Circulating antibody-secreting cell (ASC) responses have been demonstrated to be more rapid and shorter-lived than antibody responses (7). We hypothesized that Mp-IgM-ASCs circulate in peripheral blood only for a few days or weeks after Mp infection, whereas Mp-DNA in the URT and serum antibodies persist for months. We aimed to evaluate the measurement of Mp-IgM-ASCs by enzyme-linked immunospot (ELISpot) assay as a new test for diagnosing Mp CAP.
Methods

Pediatric patients with CAP (n = 152) and control subjects (n = 156) were enrolled from May 2016 to April 2017 after written informed consent. Inclusion criteria for patients with CAP were clinical diagnosis of pneumonia (fever >38.5°C and tachypnea [8]) in previously healthy children aged 3–18 years. Children <3 years were excluded because of a high probability of viral coexistence in the URT (8). Control individuals included healthy children (undergoing elective surgical procedures) and siblings of patients with CAP (with higher chance of being asymptomatic carriers) without recent (≤1 wk) respiratory tract infections.

In all enrolled children, pharyngeal swabs were taken for Mp real-time PCR (9). If additional consent was given, blood samples also were collected in control individuals and patients with CAP (before antibiotic treatment) to test for the presence of Mp-IgM-ASCs by ELISpot assay (detailed in the legend of Figure 1) (10) and Mp-IgM, Mp-IgG, and Mp-IgA by ELISA (2). Finally, we only included children with fresh (isolated ≤4 h) peripheral blood mononuclear cells to avoid poor ELISpot assay performance resulting from decreased ASC viability (in case of isolation >4 h after sampling) or reduced ASC recovery (after a freeze–thaw cycle) (10). Samples and clinical data (using a standardized questionnaire) were collected at follow-up visits at <2 weeks, 2 weeks to 2 months, and 2–6 months.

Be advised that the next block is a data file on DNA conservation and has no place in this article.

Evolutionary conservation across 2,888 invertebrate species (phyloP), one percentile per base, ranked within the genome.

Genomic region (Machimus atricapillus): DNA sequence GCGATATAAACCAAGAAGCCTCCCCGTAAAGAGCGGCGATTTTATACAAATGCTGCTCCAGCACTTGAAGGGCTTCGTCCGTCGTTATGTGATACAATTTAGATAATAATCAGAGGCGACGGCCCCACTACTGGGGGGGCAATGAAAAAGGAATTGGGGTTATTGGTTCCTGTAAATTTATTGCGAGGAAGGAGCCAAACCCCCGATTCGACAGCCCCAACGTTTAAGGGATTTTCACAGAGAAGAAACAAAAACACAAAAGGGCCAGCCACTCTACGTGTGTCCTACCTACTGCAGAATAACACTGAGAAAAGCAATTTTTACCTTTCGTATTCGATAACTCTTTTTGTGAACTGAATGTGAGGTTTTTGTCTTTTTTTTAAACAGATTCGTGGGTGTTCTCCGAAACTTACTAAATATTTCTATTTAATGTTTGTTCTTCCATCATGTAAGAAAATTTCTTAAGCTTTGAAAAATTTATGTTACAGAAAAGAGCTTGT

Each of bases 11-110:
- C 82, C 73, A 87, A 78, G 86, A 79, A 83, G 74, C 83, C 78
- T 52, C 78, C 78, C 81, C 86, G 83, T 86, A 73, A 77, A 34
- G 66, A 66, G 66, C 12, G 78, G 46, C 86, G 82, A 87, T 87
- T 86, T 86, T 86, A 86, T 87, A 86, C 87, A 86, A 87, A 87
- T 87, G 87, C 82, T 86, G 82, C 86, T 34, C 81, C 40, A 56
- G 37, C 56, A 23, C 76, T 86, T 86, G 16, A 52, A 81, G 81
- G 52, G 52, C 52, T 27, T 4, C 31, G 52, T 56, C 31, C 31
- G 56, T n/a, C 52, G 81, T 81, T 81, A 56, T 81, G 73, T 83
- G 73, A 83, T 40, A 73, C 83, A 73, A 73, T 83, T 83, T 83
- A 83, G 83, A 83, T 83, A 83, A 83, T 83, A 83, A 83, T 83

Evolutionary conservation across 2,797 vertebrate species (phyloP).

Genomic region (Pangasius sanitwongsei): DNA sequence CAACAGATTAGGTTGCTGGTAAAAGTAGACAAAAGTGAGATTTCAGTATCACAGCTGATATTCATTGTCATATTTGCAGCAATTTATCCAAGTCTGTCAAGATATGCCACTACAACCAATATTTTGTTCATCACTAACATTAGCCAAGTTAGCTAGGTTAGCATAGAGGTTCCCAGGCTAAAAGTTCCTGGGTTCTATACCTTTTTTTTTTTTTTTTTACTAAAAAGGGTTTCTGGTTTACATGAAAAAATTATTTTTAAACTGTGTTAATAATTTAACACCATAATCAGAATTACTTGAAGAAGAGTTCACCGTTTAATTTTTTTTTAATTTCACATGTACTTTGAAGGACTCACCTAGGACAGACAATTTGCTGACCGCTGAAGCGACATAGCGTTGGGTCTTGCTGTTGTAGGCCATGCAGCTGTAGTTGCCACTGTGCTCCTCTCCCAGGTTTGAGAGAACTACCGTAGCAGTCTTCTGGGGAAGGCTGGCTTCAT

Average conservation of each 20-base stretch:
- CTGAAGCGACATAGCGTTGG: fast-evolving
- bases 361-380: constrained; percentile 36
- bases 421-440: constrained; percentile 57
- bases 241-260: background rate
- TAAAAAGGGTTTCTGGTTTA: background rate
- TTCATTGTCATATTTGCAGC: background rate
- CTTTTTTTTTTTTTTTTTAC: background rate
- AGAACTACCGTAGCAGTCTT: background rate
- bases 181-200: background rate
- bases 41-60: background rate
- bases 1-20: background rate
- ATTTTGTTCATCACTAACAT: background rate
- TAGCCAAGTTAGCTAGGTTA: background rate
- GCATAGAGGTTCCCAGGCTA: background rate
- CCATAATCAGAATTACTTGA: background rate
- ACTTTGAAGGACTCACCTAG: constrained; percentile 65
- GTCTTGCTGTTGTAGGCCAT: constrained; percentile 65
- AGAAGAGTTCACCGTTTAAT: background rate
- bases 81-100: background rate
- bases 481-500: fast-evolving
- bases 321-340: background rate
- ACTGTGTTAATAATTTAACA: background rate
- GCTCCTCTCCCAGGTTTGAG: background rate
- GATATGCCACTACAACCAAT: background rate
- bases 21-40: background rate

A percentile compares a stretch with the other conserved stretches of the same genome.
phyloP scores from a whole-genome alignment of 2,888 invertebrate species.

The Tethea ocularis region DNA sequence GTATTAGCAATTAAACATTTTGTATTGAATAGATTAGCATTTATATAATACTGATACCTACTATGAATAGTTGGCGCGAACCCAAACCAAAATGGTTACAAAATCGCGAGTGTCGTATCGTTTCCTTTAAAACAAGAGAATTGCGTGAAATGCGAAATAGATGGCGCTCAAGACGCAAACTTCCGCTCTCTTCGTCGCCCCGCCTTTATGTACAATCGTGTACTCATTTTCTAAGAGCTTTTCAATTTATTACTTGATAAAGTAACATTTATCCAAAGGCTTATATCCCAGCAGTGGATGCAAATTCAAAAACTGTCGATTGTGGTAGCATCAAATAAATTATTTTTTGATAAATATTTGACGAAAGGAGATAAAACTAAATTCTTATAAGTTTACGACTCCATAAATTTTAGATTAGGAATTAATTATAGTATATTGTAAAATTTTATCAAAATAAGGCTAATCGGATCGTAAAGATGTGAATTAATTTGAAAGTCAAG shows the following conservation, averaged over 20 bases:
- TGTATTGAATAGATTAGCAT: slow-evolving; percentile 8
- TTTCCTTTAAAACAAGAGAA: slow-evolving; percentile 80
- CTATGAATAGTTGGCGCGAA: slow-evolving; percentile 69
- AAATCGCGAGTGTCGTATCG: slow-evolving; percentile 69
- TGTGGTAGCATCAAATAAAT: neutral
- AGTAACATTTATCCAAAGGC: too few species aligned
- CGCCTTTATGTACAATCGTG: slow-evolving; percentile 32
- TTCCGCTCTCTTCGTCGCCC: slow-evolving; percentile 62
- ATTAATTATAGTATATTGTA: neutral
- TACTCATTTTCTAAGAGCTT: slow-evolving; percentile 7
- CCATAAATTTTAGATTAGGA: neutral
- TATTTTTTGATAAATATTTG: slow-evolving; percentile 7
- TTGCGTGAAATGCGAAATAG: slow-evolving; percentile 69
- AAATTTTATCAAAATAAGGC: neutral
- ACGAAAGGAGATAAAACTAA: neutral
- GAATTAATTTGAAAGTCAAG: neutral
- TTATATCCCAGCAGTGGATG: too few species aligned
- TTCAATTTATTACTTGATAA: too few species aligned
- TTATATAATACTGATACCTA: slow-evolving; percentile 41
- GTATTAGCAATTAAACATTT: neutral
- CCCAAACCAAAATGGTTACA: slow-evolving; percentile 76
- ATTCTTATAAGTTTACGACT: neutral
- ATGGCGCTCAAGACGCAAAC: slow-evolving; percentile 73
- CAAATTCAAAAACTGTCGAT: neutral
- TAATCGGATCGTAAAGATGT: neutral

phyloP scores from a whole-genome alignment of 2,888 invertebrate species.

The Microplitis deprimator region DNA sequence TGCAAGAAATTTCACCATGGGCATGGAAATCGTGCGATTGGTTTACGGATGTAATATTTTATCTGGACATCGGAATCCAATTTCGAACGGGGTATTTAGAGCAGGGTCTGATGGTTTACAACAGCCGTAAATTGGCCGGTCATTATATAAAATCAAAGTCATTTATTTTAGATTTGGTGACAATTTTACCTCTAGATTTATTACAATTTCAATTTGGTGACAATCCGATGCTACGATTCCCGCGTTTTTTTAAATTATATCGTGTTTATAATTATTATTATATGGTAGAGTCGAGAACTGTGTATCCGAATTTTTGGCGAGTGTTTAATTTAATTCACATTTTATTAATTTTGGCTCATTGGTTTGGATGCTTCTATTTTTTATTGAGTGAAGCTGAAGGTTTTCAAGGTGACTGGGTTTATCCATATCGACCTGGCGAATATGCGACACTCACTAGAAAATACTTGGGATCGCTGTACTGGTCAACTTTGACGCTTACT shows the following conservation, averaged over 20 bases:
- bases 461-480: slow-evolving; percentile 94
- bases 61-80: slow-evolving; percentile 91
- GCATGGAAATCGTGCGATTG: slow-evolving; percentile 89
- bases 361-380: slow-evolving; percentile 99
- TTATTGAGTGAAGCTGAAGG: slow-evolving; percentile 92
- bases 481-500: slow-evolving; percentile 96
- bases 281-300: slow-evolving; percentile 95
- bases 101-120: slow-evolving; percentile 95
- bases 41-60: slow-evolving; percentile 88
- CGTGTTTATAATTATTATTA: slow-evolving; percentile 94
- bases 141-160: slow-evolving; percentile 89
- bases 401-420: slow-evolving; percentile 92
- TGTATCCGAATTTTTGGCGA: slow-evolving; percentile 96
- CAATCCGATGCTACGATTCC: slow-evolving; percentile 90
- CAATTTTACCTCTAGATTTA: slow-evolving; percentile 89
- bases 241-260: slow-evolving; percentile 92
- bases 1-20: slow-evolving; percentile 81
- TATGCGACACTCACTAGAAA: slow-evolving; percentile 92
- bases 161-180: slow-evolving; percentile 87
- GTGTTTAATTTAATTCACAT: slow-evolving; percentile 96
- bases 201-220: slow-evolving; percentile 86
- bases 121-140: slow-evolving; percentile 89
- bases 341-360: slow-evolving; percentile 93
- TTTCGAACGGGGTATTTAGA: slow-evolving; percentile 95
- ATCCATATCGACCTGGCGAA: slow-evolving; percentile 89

Statistics

Citations

Dimensions.ai Metrics
2 citations in Web of Science®
2 citations in Scopus®
Google Scholar™

Altmetrics

Downloads

10 downloads since deposited on 07 Jan 2020
10 downloads since 12 months
Detailed statistics

Additional indexing

Item Type:Journal Article, refereed, original work
Communities & Collections:04 Faculty of Medicine > University Children's Hospital Zurich > Medical Clinic
Dewey Decimal Classification:610 Medicine & health
Language:English
Date:2019
Deposited On:07 Jan 2020 11:08
Last Modified:07 Jan 2020 12:06
Publisher:American Thoracic Society
ISSN:1073-449X
Additional Information:Originally Published in: Meyer Sauteur PM, Seiler M, Trück J, Unger WWJ, Paioni P, Relly C, Staubli G, Haas T, Gysin C, M Bachmann L, van Rossum AMC, Berger C., Diagnosis of Mycoplasma pneumoniae Pneumonia with Measurement of Specific Antibody-Secreting Cells. Am J Respir Crit Care Med 2019;200:8. DOI: 10.1164/rccm.201904-0860LE Copyright © 2019 by the American Thoracic Society. The final publication is available at https://www.atsjournals.org/doi/10.1164/rccm.201904-0860LE.
OA Status:Green
Free access at:Publisher DOI. An embargo period may apply.
Publisher DOI:https://doi.org/10.1164/rccm.201904-0860LE
PubMed ID:31251669

Download

Green Open Access

Download PDF  'Diagnosis of Mycoplasma pneumoniae Pneumonia with Measurement of Specific Antibody-Secreting Cells'.
Preview
Content: Published Version
Filetype: PDF
Size: 763kB
View at publisher